Merdeka University judgment ‘the biggest setback for Chinese Education in the last 25 years since Merdeka’

Speech by DAP Secretary-General and MP for Kota Melaka, Lim Kit Siang, at the Penang DAP State Thousand-People 16th Anniversary Dinner in Penang on Saturday, 24.7.1982

Merdeka University judgment ‘the biggest setback for Chinese Education in the last 25 years since Merdeka’

Malaysia will be celebrating its 25th National Day Celebrations next month. In these 25 years, Malaysian Chinese had struggled to ensure that in the Malaysian society, Chinese education would have its rightful and proper place.

Unfortunately, the struggle for Chinese education suffered its biggest setback in the last 25 years since Merdeka with the Merdeka University judgement both at the High Court and Federal Court.

There are those in the country who want to pretend, and want the people to believe, that the Merdeka University judgment merely meant a setback in the aspiration to establish the Merdeka University. These people are not being sincere or truthful with the people: for the Merdeka University judgment has far-reaching implications and consequences affecting not just the application of Merdeka University itself, but the future of Chinese primary schools, Chinese Independent Secondary Schools, and the whole question of the status and place of Chinese language in Malaysian nation as well.

In the Merdeka University case, the Barisan Nasional Government, through the Attorney-General contended that Article 152(1) of the Malaysian Constitution merely maintains the use of the ethnic languages not as a medium of expression or communication for the nation as such but only to the extent of preventing the erosion of their use as a medium of expression within their respective communities.”

This contention was upheld both by the High Court and the Federal Court. This was in complete opposition to the stand taken by the DAP as well as by Chinese educational bodies that the constitutional guarantee in Article 152(1) about the free use, teaching or learning of Chinese language means their use a s a medium of instruction.

In fact, the logical extension of the interpretation of the High Court and the Federal Court in Article 152(1) could even lead to the abandonment or Chinese language programmes on Radio and TV Malaysia, as it is not confined ‘without’ the Chinese community.

Both the High Court and Federal Court also supported the Barisan Nasional Government’s argument that Article 152(1) did not guarantee ‘teaching in’ Chinese, (i. e. its use as a medium of instruction in schools), but merely ‘teaching Chinese’, i. e. its teaching as a subject.
This is an interpretation of most far-ranging consequences. For it could be used by extremists to contend that Article 152(1) did not guarantee the use of Chinese as a medium of instruction in Chinese primary schools, and Chinese primary schools are unconstitutional and should be closed down, and that there is no need to invoke Clause 21(2) of the 1961 Education Act to close Chinese primary schools.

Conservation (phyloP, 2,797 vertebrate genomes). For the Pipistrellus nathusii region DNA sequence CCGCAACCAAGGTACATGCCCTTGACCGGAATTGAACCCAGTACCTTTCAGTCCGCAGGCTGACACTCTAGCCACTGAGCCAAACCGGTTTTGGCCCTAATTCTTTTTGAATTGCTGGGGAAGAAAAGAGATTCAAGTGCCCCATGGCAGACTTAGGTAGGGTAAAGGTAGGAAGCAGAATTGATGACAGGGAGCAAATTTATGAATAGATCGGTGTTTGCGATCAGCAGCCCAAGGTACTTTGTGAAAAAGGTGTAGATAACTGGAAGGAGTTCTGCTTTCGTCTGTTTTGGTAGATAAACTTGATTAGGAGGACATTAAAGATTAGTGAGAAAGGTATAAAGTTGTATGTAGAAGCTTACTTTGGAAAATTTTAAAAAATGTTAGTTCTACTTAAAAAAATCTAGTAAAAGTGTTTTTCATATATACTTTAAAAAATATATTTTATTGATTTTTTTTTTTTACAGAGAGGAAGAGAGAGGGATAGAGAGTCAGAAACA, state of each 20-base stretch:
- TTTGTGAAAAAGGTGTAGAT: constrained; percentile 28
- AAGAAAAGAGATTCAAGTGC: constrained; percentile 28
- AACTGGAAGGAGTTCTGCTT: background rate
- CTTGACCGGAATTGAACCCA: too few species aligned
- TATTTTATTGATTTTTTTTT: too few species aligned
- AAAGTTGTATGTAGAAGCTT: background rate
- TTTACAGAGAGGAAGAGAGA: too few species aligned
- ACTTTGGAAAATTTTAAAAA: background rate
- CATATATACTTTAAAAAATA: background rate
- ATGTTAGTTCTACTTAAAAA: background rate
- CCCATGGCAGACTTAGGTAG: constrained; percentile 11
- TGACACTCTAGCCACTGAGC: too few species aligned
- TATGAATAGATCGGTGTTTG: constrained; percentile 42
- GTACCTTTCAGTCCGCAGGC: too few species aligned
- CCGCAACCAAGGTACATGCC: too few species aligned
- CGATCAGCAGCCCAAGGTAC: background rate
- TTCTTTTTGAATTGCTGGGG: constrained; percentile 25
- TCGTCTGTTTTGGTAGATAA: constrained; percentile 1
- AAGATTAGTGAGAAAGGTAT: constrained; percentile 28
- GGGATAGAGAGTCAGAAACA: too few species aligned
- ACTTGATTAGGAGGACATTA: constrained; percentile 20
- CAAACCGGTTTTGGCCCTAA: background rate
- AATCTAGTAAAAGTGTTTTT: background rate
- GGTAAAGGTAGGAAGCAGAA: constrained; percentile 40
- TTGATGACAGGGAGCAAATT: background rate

The extremists and enemies of Chinese education would have another weapon to justify their attack on Chinese primary schools.

Both the High Court and the Federal Court majority judgment struck down the Merdeka University application on the ground that the Merdeka University if established, would be a ‘public authority’, and that under Article 152(6), any purpose of a public authority would be ‘official purpose’. This would mean using Chinese as a medium of instruction in Merdeka University would be using Chinese language for ‘official purposes’, which is prohibited by the Constitution.

This argument could be extended to Chinese primary schools, on the ground that as Chinese primary schools are ‘public authorities’, maintained and funded by the government, the use of Chinese as a medium of instruction in Chinese primary schools would be using Chinese for official purposes, and is therefore unconstitutional and must be stopped.

It is precisely because the Merdeka University judgment could have such far-reaching consequences for Chinese education and the use and status of Chinese language in the country that my comrades and I in the DAP leadership met Merdeka University officials in August 1979 to try to persuade them not to file the Merdeka University suit in court.

For reasons best known to the Merdeka University officials, they disregarded the DAP’s views, and have now not only brought about a situation where the Merdeka University struggle has come to an end, but opened up a completely perilous future for Chinese education in Malaysia in the 1980s.

What is even more shocking is that the principal Merdeka University officials, even before the Merdeka University judgment, should be demonstrating their confidence and support for the Barisan Nasional policies, including the Barisan Nasional government’s contention and interpretation in the Merdeka University, by joining the Barisan Nasional on the eve of general elections.

The entry of several principal Merdeka University officials could only be construed as a public declaration by them that they would support the Barisan’s rejection of the Merdeka University proposal in the final analysis.

It is urgent and imperative that the Chinese community fully understand the ramifications of the Merdeka University judgement, its far-ranging consequences and repercussions, so that they could work out a strategy to protect and defend the legitimate place of Chinese education in the country.

We will be doing ourselves and future generations the greatest disservice if we pretend that the Merdeka University judgement was merely another judgement, for then we will not realise that in the light of this judgment, soul-searching reappraisals must be conducted by every Malaysian Chinese who cherish Chinese education to shore up the greatly eroded position of Chinese education in Malaysia.